No matter which party prevails in Virginia’s elections in November, the result of the lieutenant governor’s race will be the same in one way: A woman of color will hold a statewide office in the commonwealth for the first time in history.

That detail has been central to the campaigns of both Del. Hala S. Ayala (D-Prince William), an Afro-Latina, Lebanese and Irish woman who won her party’s nomination Tuesday, and former delegate Winsome E. Sears (R-Norfolk), a Jamaican-born Black woman who won her nomination in a convention last month.

And it will put Virginia in rare company among the rest of the nation, where just six Black women, three Latinas and three Asian Pacific Islander women have been elected as lieutenant governor, according to Rutgers University’s Center for American Women and Politics.

No Black women have been elected governor, while nationwide, one Asian woman and two Latinas have served in that position.

In Virginia, both sides are looking to energize voters around their lieutenant governor nominees in an election featuring two White men at the top of the ticket — former Democratic governor Terry McAuliffe and Republican businessman Glenn Youngkin. The second-highest elected position in the commonwealth has often been a steppingstone for a later run for governor.

“Virginia has never had a woman of color serve in statewide office and I would be honored to make history and serve the Commonwealth, but this election is about so much more than that,” Ayala said in a statement Wednesday, going on to outline her agenda: affordable health care, jobs and education. Sears could not be reached for comment Wednesday.

For both women, the moment has been in the making for decades.

It began in 1985, when L. Douglas Wilder was elected lieutenant governor to become the first African American to hold a statewide office in Virginia, before later becoming governor.

That same year, former attorney general Mary Sue Terry (D) became the first woman to hold a statewide office in Virginia.

Quentin Kidd, a political scientist at Christopher Newport University in Newport News, said the historically diverse slate of candidates this year — on both sides of the aisle — built on the successes of Wilder and Terry decades ago.

“When you look at the list of candidates that Democrats ran and, to some extent, Republicans, the level of diversity in these tickets is phenomenal and would be unrecognizable to Virginia 30 years ago,” Kidd said. “However, there was a recognition when Mary Sue Terry and Doug Wilder were on the ticket that there was a change in Virginia, even if the magnitude of that change wasn’t fully appreciated and understood.”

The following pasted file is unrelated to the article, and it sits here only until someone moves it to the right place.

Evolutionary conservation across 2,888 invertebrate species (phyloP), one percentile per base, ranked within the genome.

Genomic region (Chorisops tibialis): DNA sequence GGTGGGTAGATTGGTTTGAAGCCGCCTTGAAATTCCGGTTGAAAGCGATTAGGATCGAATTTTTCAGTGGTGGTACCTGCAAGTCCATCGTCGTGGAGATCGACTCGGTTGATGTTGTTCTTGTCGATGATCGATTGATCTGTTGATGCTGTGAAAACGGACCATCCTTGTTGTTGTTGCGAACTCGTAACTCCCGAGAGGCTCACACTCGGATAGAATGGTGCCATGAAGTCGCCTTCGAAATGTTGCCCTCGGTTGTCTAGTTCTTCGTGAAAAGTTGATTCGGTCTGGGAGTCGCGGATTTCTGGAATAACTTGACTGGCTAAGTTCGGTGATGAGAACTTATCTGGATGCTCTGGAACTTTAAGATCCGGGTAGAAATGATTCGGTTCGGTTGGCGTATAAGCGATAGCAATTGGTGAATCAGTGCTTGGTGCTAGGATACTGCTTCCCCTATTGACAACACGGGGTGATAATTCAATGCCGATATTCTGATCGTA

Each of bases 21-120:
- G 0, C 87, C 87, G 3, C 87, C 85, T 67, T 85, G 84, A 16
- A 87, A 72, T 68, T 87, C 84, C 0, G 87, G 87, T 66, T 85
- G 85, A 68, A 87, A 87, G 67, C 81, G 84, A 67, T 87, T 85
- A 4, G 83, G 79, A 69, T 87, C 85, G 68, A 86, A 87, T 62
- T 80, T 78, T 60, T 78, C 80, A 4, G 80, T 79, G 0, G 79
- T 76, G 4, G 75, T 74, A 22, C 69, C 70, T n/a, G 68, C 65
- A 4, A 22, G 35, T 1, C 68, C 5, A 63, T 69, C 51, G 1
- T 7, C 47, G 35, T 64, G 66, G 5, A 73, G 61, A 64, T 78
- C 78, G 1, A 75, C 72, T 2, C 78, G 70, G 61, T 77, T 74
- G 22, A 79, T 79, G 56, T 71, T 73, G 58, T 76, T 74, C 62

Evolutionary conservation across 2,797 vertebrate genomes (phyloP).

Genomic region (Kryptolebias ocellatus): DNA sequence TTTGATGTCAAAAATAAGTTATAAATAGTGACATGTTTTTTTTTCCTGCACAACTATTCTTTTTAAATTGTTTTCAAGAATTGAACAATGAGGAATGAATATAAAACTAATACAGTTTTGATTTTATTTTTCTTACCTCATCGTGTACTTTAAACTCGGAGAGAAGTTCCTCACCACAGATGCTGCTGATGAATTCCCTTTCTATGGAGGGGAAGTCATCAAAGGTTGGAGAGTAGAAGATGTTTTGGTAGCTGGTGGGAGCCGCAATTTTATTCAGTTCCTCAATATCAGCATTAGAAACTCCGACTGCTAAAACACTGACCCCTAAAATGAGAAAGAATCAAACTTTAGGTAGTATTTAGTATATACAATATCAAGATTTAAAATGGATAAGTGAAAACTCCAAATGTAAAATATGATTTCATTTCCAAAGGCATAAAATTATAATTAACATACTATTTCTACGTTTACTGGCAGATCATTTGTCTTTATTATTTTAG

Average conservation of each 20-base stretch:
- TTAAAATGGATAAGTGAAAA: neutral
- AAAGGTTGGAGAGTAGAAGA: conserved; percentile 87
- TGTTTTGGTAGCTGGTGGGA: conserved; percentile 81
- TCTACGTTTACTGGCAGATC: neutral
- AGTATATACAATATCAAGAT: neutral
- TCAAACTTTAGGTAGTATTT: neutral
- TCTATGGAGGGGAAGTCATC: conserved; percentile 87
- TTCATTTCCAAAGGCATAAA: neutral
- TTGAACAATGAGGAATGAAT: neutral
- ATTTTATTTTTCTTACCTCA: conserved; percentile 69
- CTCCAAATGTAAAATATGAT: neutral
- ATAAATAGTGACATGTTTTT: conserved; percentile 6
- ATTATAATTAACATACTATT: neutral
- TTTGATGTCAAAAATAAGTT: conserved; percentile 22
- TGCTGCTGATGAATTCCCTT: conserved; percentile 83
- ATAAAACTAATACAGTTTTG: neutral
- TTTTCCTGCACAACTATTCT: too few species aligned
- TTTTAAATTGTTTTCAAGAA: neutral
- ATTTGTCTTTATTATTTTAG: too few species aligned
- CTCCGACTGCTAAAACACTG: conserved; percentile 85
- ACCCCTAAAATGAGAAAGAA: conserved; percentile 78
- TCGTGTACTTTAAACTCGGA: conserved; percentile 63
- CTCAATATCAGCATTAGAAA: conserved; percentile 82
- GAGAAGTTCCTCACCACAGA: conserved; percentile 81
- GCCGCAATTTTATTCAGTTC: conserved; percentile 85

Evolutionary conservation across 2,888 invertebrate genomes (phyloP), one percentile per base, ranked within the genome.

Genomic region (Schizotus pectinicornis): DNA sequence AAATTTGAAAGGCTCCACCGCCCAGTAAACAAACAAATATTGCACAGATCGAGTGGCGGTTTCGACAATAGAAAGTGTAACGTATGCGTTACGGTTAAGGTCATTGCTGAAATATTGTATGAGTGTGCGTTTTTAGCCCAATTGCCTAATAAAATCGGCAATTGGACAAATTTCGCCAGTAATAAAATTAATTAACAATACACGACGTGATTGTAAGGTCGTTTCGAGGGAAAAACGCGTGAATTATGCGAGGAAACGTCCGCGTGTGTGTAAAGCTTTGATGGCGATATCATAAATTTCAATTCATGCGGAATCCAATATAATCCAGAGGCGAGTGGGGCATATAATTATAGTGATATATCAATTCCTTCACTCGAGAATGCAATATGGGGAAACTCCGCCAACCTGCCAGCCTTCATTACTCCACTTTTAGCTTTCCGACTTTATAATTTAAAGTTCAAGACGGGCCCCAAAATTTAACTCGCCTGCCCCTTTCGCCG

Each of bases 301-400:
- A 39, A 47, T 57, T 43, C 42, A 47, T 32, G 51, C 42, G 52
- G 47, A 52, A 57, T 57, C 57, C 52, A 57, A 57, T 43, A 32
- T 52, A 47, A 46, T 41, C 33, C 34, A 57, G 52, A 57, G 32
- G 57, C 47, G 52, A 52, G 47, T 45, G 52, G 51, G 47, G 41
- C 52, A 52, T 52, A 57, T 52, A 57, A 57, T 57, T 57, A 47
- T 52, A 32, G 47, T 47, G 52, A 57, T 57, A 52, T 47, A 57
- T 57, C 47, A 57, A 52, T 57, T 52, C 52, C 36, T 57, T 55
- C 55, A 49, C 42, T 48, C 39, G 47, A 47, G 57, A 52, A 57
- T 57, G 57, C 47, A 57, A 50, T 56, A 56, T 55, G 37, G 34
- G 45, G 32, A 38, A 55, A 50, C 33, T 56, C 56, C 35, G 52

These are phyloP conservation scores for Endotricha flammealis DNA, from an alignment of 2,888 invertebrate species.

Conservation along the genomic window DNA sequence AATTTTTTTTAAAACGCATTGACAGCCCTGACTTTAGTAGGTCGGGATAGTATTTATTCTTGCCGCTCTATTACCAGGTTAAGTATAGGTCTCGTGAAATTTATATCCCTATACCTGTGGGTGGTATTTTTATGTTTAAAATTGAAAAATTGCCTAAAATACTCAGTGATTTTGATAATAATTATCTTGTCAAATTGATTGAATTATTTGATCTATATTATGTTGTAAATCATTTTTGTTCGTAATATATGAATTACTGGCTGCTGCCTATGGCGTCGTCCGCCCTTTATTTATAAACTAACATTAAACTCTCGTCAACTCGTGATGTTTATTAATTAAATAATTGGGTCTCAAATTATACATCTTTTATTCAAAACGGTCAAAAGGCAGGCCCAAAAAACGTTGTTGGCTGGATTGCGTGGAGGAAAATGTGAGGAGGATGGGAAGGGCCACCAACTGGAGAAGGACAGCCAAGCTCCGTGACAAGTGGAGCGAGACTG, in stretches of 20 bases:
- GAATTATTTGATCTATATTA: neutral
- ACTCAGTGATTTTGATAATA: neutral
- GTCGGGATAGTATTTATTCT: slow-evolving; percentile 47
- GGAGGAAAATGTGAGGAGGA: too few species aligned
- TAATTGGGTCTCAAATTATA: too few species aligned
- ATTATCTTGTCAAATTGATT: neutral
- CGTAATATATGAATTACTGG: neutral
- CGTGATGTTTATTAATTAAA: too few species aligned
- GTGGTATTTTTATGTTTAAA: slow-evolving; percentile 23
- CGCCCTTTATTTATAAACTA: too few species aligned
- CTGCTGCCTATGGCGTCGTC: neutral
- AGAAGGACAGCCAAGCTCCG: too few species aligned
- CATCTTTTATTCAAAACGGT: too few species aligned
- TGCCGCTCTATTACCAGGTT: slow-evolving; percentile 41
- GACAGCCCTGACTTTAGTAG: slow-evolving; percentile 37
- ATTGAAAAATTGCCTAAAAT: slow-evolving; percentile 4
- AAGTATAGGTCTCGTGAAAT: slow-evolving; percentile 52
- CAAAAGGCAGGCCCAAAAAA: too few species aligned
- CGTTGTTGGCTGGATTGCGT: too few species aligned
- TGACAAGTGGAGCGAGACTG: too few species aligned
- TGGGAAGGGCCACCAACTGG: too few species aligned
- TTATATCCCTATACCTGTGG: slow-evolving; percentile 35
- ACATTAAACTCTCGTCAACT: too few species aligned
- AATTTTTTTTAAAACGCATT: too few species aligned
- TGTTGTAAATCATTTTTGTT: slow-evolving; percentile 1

Still, Virginia has a long way to go in its leaders reflecting its population, which is increasingly diverse. And the state is 28th out of 50 for women’s representation in its state legislature, according to the Rutgers center.

In the years since Wilder and Terry were in office, Virginia saw mostly White males holding the top three offices in the state.

But more barriers began to be broken, especially after the 2017 elections that saw several women — including Ayala — join the General Assembly in a tide of Democratic victories that led to the party’s current majority.

In 2019, House of Delegates Speaker Eileen Filler-Corn (D-Fairfax) became the first woman and first Jewish person to serve in that role.

Ayala and Sears have both emphasized the significance of their presence on their party’s ticket throughout their campaigns.

Ayala has highlighted her past struggles as a young mother seeking health insurance for her son and the death of her Salvadoran-born father to gun violence when she was a child — experiences that have informed her advocacy for increasing health-care access to low-income Virginians and for gun-safety measures.

Sears who was born in Jamaica and in 2001 became the first Black Republican woman to be elected to the General Assembly contends that many people of color share her views on protecting gun owners’ rights, allowing public funds to be used for private or charter school vouchers, and keeping instruction about the country’s struggles with racism out of the classroom.

“I know how to appeal to people who want change,” she said in a recent interview with The Washington Post, referring to people of color who, she says, are conservative but “don’t know yet that they are Republican. They want to be represented.”

Such arguments from both candidates may resonate with voters who want their representatives in government to better reflect their own life experiences, said Kelly Dittmar, director of research at the Rutgers center.

“The priorities change when you have more women, more people of color, who are in tune with the demands and diverse needs of diverse communities,” she said.

“It does matter that individuals see women and women of color at high levels of leadership,” Dittmar said. “It may make those institutions that have been so dominated by White men to appear more inclusive and more accessible to those who want to run themselves.”

Some liberal Democrats in Virginia — including former governor Wilder — were disappointed by the outcome of Tuesday’s Democratic primary, hoping to see Black candidates win elsewhere on the ticket.

Kidd said the Ayala and Sears nominations show that those advancements are just a matter of time.

“At some point, this has to rise to the governor’s office,” he said.